In terms of Respondent's inadequate financial recordkeeping, ODC noted that Respondent hired a full-time bookkeeper following his Public Reprimand in 2000. ODC alleged that Respondent did not: (1) supervise her or review any records, reports, or reconciliations; (2) provide her with specific instructions or continuing education about client trust accounting; (3) know what software she used or provide a backup system for her; (4) maintain accurate client ledgers or an accurate accounting journal for any of his six client trust accounts; and (5) retain complete copies of his bank statements, records of deposit, or canceled checks. Based on these deficiencies, Respondent was unable to find accounting records on his bookkeeper's computer and, as a result, could not provide an accurate accounting of disbursements or the balances in his accounts.
On October 18, 2011, Respondent filed his Answer to the Formal Charges. Although Respondent admitted to the material portions of the allegations, he explained that there were no client funds missing from his trust accounts and that his trust accounts had a positive balance at the time he was placed on interim suspension. Respondent further claimed that he had in fact earned the client fees but, due to his inadequate financial records, could not “determine the identity of the ownership of these funds sufficiently to make a claim on them.” Finally, Respondent denied that his conduct demonstrated an unfitness to practice law.
B. Panel Hearing
The Panel conducted a hearing on January 31, 2012. During the hearing, Respondent testified regarding his personal and educational background as well as his professional accomplishments in public service, particularly as a twenty-eight-year member of the Columbia City Council. Additionally, Respondent offered evidence of his good character through the testimony of former Mayor Robert D. Coble and Hamilton Osborne, Jr., with whom he served on the Columbia City Council. Respondent also submitted documents that outlined his extensive professional and community achievements.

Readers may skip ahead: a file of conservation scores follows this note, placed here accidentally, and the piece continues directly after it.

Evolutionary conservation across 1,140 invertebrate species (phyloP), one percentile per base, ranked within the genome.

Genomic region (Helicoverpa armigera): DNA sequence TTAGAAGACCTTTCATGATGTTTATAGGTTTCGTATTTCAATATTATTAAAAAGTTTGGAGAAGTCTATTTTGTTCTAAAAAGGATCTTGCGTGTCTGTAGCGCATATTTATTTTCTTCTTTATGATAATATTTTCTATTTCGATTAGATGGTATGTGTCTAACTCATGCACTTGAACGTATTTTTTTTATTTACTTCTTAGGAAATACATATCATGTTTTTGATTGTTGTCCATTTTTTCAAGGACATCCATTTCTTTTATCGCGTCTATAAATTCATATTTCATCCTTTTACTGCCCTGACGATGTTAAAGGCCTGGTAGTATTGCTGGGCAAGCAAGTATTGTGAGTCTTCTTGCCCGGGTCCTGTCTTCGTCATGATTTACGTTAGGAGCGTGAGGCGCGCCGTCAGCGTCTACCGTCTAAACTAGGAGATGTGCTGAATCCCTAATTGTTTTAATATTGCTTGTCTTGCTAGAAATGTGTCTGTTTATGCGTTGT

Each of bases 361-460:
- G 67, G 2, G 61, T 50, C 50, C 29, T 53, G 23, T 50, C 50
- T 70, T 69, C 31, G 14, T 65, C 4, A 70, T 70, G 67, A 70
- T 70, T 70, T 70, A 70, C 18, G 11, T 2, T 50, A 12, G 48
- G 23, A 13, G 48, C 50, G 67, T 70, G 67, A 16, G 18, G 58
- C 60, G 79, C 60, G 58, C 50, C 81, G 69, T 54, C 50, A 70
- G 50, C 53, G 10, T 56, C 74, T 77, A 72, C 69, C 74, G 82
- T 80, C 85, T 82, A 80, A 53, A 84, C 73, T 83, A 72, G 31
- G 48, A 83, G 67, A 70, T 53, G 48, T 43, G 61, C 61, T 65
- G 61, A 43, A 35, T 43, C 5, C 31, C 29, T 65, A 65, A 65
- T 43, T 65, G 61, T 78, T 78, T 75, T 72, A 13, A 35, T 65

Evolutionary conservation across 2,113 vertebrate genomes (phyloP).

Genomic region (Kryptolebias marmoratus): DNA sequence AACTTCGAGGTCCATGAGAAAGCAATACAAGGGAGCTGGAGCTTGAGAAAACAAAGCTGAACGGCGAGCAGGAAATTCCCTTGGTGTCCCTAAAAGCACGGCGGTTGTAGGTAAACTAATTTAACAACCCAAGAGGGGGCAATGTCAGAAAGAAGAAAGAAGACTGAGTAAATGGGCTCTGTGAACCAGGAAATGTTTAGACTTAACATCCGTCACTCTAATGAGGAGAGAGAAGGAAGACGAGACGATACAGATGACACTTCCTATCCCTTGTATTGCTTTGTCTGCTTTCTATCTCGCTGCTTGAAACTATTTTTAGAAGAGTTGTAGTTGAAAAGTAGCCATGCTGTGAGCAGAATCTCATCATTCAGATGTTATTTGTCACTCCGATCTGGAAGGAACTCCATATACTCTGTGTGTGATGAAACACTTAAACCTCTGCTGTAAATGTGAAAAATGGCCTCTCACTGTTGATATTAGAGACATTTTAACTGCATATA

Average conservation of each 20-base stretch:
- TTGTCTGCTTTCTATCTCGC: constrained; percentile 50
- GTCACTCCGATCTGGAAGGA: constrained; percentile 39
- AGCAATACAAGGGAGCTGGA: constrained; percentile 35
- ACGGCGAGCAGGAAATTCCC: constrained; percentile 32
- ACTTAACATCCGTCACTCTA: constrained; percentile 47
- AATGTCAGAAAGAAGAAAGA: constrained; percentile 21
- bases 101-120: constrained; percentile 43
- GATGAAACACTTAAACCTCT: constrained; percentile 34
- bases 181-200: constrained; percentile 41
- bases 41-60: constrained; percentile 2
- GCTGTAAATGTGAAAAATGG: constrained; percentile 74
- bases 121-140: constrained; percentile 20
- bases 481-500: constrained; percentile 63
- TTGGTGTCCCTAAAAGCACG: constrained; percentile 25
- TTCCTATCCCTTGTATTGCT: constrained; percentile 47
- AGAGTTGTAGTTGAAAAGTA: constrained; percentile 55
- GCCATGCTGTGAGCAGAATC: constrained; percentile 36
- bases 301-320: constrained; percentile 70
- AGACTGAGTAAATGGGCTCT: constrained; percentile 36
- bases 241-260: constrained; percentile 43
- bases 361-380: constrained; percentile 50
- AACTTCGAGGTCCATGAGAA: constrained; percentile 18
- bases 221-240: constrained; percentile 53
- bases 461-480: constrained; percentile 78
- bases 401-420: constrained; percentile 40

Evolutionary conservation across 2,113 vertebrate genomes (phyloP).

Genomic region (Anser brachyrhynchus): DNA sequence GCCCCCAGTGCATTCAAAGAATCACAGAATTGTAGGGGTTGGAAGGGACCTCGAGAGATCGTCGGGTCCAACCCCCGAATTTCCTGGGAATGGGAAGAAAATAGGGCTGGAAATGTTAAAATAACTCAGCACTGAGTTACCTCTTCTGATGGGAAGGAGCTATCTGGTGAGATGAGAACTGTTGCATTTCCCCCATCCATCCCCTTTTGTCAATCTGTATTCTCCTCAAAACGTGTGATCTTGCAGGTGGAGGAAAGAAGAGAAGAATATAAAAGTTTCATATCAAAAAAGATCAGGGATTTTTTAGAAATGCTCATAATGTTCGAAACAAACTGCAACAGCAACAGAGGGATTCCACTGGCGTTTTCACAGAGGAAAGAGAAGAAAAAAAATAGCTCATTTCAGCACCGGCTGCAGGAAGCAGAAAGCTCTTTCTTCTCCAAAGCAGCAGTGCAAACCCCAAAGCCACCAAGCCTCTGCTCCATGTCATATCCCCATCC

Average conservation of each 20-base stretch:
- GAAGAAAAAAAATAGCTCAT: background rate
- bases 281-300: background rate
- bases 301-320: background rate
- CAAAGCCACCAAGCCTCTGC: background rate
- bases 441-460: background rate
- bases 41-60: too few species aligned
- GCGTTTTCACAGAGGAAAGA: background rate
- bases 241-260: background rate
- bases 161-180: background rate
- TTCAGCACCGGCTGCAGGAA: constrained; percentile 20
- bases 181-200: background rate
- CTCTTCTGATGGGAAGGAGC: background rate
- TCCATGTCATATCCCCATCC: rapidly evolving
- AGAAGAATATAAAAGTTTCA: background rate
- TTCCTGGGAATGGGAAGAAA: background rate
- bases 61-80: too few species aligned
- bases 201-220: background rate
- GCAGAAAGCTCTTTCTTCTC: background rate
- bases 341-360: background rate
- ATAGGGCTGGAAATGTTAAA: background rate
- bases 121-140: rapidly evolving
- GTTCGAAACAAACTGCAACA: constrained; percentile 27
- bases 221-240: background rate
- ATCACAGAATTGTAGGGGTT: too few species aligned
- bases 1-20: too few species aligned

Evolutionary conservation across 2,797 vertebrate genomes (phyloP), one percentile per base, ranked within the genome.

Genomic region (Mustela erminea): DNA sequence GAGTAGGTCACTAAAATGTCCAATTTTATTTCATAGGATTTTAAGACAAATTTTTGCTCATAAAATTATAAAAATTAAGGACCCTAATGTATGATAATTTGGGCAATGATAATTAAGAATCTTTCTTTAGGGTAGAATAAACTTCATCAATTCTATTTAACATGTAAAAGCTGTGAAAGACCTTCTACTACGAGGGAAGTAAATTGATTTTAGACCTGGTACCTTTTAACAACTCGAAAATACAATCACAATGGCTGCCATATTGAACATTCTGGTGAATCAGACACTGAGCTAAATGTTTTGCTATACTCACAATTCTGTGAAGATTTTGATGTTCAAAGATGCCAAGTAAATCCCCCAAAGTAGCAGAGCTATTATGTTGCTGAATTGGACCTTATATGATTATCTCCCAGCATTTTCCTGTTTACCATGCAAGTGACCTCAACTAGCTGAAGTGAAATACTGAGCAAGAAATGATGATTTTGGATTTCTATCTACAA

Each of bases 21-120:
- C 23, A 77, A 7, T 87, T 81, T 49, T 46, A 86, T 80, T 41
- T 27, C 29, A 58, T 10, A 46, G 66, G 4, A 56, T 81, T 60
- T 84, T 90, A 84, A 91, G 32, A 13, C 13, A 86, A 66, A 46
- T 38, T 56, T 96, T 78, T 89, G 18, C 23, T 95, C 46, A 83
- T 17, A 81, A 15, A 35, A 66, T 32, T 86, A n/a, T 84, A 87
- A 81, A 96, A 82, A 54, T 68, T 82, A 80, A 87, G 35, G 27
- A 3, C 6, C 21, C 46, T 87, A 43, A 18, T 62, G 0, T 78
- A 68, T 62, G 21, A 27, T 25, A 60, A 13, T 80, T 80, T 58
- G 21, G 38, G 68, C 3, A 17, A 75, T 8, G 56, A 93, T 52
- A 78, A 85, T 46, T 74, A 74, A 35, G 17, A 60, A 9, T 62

Although Respondent did not contest the Formal Charges, he appeared before the Panel to oppose the potential sanction of disbarment. Instead, he requested to be “forever” suspended in order to avoid the “stigma” of being disbarred, particularly for the sake of his son who is a practicing attorney with the same name as Respondent. Respondent also took “full responsibility” for his conduct and emphasized that he did not intend to practice law in the future.
C. Panel Report
(1) Findings of Misconduct
Based on the information provided during the disciplinary proceedings and Respondent's federal guilty plea,6 the Panel found Respondent's criminal conduct violated the following Rules of Professional Conduct (“RPC”) contained in Rule 407, SCACR: Rule 8.4(b) (“It is professional misconduct for a lawyer to commit a criminal act that reflects adversely on the lawyer's honesty, trustworthiness or fitness as a lawyer in other respects.”); Rule 8.4(d) (“It is professional misconduct for a lawyer to engage in conduct involving dishonesty, fraud, deceit or misrepresentation.”); and Rule 8.4(e) ( “It is professional misconduct for a lawyer to engage in conduct that is prejudicial to the administration of justice.”).
The Panel also found that Respondent's admissions regarding his neglect of his trust accounts, failure to supervise his bookkeeper, and failure to maintain required financial records constituted clear and convincing evidence that Respondent violated the following RPC: Rule 1.15(a) (“A lawyer shall hold property of clients or third persons that is in a lawyer's possession in connection with a representation separate from the lawyer's own property. Funds shall be kept in a separate account maintained in the state where the lawyer's office is situated, or elsewhere with the consent of the client or third person. Other property shall be identified as such and appropriately safeguarded. Complete records of such account funds and other property shall be kept by the lawyer and shall be preserved for a period of six years after termination of the representation. A lawyer shall comply with Rule 417, SCACR (Financial Recordkeeping).”)7 ; Rule 5.3 (outlining lawyer's responsibilities regarding non-lawyer assistants); and Rule 8.4(e) (“It is professional misconduct for a lawyer to engage in conduct that is prejudicial to the administration of justice.”). Finally, the Panel found Respondent's admissions regarding his financial recordkeeping constituted clear and convincing evidence that Respondent violated the provisions of Rule 417, SCACR, which identifies the requirements of a lawyer's financial recordkeeping.